• Wrapping it up

    Tobias Rathje02/22/2016 at 15:20 0 comments

    The finished board is now mounted in a metal project box with the front plate replaced with a sheet of tan plexi glass. Originally I wanted to make a nice wooden box for the clock, but since my carpentry skills are somewhat limited and I don't have the necessary tools at hand, I have settled for this simpler solution.

    The clock only has one button for snooze / alarm off / display date. All other functions are handled by the Apple remote. The IR receiver is visible at the bottom right.

    The red LED has been replaced with a real neon bulb which matches the hue of the nixies.

    The finished clock.

  • It talks

    Tobias Rathje02/11/2016 at 21:31 0 comments

    I thought it could be fun to make the clock able to speak the current time by using the say-command available from the command line in OS X:

           say - Convert text to audible speech
               say [-v voice] [-r rate] [-o outfile [audio format options] | -n name:port | -a device] [-f file | string ...]
           This tool uses the Speech Synthesis manager to convert input text to
           audible speech and either play it through the sound output device
           chosen in System Preferences or save it to an AIFF fil

    I made a shell script to produce audio files with spoken numbers from 0 to 59 and converted them to AD4.

    Using this small routine, the clock speaks the current time when the play/pause-button on the Apple remote is pressed:

     * Speak current HH and MM using voice files from 0 to 59 starting at position 400
    void say_clock()
    	// hours
    	wtv020_cmd(400 + lcl_time->tm_hour);
    	// extend delay for long hour numbers
    	if (lcl_time->tm_hour > 20)
    	// leading zero when single digit minutes
    	if (lcl_time->tm_min < 10)
    	// minutes
    	wtv020_cmd(400 + lcl_time->tm_min);
    	// silence

  • Working clock

    Tobias Rathje02/09/2016 at 16:23 0 comments

    Board updated with GPS module, and now the clock works. The LED is on when GPS fix is obtained, and flashes at 1 Hz when no signal is received. TIMER1 is configured to overflow every second, and a timer interrupt is set up to call system_tick() so the clock is running when there is no GPS signal.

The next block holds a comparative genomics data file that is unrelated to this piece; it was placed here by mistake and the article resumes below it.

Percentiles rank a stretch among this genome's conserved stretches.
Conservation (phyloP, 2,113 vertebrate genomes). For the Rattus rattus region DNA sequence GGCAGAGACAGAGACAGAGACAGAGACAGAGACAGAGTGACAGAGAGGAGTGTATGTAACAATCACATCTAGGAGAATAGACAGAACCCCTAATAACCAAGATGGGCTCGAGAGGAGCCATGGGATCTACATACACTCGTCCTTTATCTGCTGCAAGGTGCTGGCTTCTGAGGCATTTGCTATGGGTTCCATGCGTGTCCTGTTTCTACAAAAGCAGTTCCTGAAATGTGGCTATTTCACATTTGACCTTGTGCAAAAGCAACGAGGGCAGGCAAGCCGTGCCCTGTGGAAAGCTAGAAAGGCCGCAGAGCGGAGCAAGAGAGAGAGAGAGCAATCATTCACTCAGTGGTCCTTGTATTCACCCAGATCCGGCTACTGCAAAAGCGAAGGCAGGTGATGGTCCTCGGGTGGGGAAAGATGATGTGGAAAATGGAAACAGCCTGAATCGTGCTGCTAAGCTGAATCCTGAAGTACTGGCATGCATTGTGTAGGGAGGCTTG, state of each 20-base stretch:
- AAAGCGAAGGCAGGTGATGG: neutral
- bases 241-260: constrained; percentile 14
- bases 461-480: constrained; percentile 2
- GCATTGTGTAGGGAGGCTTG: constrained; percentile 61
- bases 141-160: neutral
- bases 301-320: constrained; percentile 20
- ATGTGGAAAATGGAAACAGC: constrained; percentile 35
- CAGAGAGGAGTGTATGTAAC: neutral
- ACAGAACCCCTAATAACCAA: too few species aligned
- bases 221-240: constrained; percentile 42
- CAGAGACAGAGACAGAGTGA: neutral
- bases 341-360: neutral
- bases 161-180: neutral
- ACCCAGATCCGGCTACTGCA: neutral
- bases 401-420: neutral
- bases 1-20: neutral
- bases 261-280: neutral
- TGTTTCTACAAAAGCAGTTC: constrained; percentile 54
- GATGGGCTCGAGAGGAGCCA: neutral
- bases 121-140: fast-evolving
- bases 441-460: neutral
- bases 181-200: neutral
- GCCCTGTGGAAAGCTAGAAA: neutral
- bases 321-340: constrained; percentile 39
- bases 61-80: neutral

• Software considerations

    Tobias Rathje02/01/2016 at 22:20 0 comments

    The firmware for the clock is written in C using Eclipse C/C++ with the AVR Eclipse plugin with avr-gcc and avr-libc 1.8.1

    Since the GPS module provides the time in UTC, I need to handle time zone and DST in software. This is actually quite easy since the standard time.h functionality has been implemented in avr-libc 1.8.1. But as I started the development on Linux using 1.8.0 it took me a while to discover the newer avr-libc since there are still no official binary packages for avr-libc 1.8.1 even though it was released more than a year ago.

    After moving to OS X it was quite easy to get avr-libc 1.8.1 with macports.

    In version 1.8.1 it is simple to initialize the time routines:

    	// time zone hardcoded to UTC+1
    	set_zone(1 * ONE_HOUR);
    	// enable european DST
    Yeah, it's pretty lazy to hardcode the time zone when I have a full blown GPS receiver available, but the ATmega162 only has 16 KB flash and 1 KB RAM, I opted not to implement GPS coordinate to time zone conversion to save the limited resources for other features.

  • Making some noise

    Tobias Rathje02/01/2016 at 20:54 0 comments

    While searching for suitable device capable of playing alarm sounds, I found the WTV020SD-16P:

    Small footprint, integrated micro SD card slot, able to drive a small speaker directly and controlled with a simple two-wire interface. This module is a perfect fit.

    But it does have a few quirks:

    First, the module is VERY picky about which SD cards it will read. It didn't work with the no-name 2 GB card I received together with an SD adapter. Fortunately I found another 2 GB card in an old phone, and that did work.

    Second, it only works with the odd AD4 file format.

    More about that here:


    So it is necessary to convert MP3 or WAV files to AD4 using one of the tools mentioned in the article. If anyone knows more about the AD4 format or any open source conversion tools, I would like to hear about it.

  • Time synchronization

    Tobias Rathje02/01/2016 at 15:54 0 comments

    When I started the project, it seemed natural to just use DCF77 for time syncronization as this has more or less been the de-facto method for radio controlled clocks here in Europe.

    So I just ordered a DCF77 receiver module with included ferrite antenna. I assumed it would be pretty simple to get a signal and decode it, but I never managed to get a stable signal from the receiver.

    To be honest, I didn't try that hard... I suddenly remembered having a DCF77 controlled alarm clock many years ago, and why that particular clock is no more. It took forever to sync the time when turned on, and it could suddenly be off by several hours.